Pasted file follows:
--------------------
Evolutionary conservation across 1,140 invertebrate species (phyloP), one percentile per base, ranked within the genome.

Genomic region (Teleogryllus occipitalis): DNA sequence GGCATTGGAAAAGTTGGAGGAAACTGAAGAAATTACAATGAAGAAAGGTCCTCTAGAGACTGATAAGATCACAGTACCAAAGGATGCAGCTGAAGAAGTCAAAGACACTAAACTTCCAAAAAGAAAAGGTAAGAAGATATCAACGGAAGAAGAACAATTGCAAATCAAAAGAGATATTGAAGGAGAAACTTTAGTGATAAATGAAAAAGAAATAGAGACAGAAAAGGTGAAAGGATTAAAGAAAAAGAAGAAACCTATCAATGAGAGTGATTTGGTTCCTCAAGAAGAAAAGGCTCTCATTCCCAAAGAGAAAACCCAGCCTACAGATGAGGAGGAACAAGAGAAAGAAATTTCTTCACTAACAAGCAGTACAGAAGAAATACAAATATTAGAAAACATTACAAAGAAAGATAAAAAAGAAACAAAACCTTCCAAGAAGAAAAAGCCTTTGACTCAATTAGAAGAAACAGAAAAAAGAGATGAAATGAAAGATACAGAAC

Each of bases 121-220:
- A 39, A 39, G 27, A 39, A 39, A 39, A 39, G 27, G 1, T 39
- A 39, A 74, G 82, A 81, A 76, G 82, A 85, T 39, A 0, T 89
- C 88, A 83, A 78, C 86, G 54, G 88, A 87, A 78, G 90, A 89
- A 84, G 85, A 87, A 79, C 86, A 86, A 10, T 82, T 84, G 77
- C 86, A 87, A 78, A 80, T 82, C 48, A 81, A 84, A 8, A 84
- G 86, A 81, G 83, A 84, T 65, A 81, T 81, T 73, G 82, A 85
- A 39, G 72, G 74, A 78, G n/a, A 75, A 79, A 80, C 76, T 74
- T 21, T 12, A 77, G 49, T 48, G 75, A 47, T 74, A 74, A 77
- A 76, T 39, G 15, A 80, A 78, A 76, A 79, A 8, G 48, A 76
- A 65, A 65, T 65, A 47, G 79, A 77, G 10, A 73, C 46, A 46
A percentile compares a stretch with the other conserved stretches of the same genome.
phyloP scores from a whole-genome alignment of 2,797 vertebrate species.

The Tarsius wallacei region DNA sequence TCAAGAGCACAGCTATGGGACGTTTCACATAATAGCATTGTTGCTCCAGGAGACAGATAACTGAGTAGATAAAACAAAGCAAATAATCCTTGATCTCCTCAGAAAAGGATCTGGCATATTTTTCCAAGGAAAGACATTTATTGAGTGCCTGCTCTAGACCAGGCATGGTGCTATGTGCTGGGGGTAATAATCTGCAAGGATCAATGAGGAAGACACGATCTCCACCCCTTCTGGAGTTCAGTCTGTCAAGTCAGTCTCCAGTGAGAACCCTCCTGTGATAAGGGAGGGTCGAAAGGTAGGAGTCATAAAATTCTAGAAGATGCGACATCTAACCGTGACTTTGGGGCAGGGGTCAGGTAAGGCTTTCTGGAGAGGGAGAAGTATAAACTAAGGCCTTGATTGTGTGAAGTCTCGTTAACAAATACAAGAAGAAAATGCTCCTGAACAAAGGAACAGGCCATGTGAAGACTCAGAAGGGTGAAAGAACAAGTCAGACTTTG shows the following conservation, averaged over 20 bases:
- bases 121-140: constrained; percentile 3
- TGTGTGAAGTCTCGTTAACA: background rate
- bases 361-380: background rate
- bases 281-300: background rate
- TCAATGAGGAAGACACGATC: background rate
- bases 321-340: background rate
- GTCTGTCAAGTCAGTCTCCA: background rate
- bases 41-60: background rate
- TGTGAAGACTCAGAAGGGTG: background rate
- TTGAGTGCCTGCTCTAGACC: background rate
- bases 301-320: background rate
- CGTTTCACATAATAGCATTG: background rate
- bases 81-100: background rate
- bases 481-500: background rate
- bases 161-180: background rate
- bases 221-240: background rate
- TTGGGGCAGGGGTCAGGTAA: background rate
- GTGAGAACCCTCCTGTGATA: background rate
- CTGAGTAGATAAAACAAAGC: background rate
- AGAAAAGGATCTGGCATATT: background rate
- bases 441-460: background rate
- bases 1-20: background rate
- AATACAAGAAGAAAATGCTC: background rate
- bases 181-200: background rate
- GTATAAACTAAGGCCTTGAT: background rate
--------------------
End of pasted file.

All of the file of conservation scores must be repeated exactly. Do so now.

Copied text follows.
Evolutionary conservation across 1,140 invertebrate species (phyloP), one percentile per base, ranked within the genome.

Genomic region (Teleogryllus occipitalis): DNA sequence GGCATTGGAAAAGTTGGAGGAAACTGAAGAAATTACAATGAAGAAAGGTCCTCTAGAGACTGATAAGATCACAGTACCAAAGGATGCAGCTGAAGAAGTCAAAGACACTAAACTTCCAAAAAGAAAAGGTAAGAAGATATCAACGGAAGAAGAACAATTGCAAATCAAAAGAGATATTGAAGGAGAAACTTTAGTGATAAATGAAAAAGAAATAGAGACAGAAAAGGTGAAAGGATTAAAGAAAAAGAAGAAACCTATCAATGAGAGTGATTTGGTTCCTCAAGAAGAAAAGGCTCTCATTCCCAAAGAGAAAACCCAGCCTACAGATGAGGAGGAACAAGAGAAAGAAATTTCTTCACTAACAAGCAGTACAGAAGAAATACAAATATTAGAAAACATTACAAAGAAAGATAAAAAAGAAACAAAACCTTCCAAGAAGAAAAAGCCTTTGACTCAATTAGAAGAAACAGAAAAAAGAGATGAAATGAAAGATACAGAAC

Each of bases 121-220:
- A 39, A 39, G 27, A 39, A 39, A 39, A 39, G 27, G 1, T 39
- A 39, A 74, G 82, A 81, A 76, G 82, A 85, T 39, A 0, T 89
- C 88, A 83, A 78, C 86, G 54, G 88, A 87, A 78, G 90, A 89
- A 84, G 85, A 87, A 79, C 86, A 86, A 10, T 82, T 84, G 77
- C 86, A 87, A 78, A 80, T 82, C 48, A 81, A 84, A 8, A 84
- G 86, A 81, G 83, A 84, T 65, A 81, T 81, T 73, G 82, A 85
- A 39, G 72, G 74, A 78, G n/a, A 75, A 79, A 80, C 76, T 74
- T 21, T 12, A 77, G 49, T 48, G 75, A 47, T 74, A 74, A 77
- A 76, T 39, G 15, A 80, A 78, A 76, A 79, A 8, G 48, A 76
- A 65, A 65, T 65, A 47, G 79, A 77, G 10, A 73, C 46, A 46
A percentile compares a stretch with the other conserved stretches of the same genome.
phyloP scores from a whole-genome alignment of 2,797 vertebrate species.

The Tarsius wallacei region DNA sequence TCAAGAGCACAGCTATGGGACGTTTCACATAATAGCATTGTTGCTCCAGGAGACAGATAACTGAGTAGATAAAACAAAGCAAATAATCCTTGATCTCCTCAGAAAAGGATCTGGCATATTTTTCCAAGGAAAGACATTTATTGAGTGCCTGCTCTAGACCAGGCATGGTGCTATGTGCTGGGGGTAATAATCTGCAAGGATCAATGAGGAAGACACGATCTCCACCCCTTCTGGAGTTCAGTCTGTCAAGTCAGTCTCCAGTGAGAACCCTCCTGTGATAAGGGAGGGTCGAAAGGTAGGAGTCATAAAATTCTAGAAGATGCGACATCTAACCGTGACTTTGGGGCAGGGGTCAGGTAAGGCTTTCTGGAGAGGGAGAAGTATAAACTAAGGCCTTGATTGTGTGAAGTCTCGTTAACAAATACAAGAAGAAAATGCTCCTGAACAAAGGAACAGGCCATGTGAAGACTCAGAAGGGTGAAAGAACAAGTCAGACTTTG shows the following conservation, averaged over 20 bases:
- bases 121-140: constrained; percentile 3
- TGTGTGAAGTCTCGTTAACA: background rate
- bases 361-380: background rate
- bases 281-300: background rate
- TCAATGAGGAAGACACGATC: background rate
- bases 321-340: background rate
- GTCTGTCAAGTCAGTCTCCA: background rate
- bases 41-60: background rate
- TGTGAAGACTCAGAAGGGTG: background rate
- TTGAGTGCCTGCTCTAGACC: background rate
- bases 301-320: background rate
- CGTTTCACATAATAGCATTG: background rate
- bases 81-100: background rate
- bases 481-500: background rate
- bases 161-180: background rate
- bases 221-240: background rate
- TTGGGGCAGGGGTCAGGTAA: background rate
- GTGAGAACCCTCCTGTGATA: background rate
- CTGAGTAGATAAAACAAAGC: background rate
- AGAAAAGGATCTGGCATATT: background rate
- bases 441-460: background rate
- bases 1-20: background rate
- AATACAAGAAGAAAATGCTC: background rate
- bases 181-200: background rate
- GTATAAACTAAGGCCTTGAT: background rate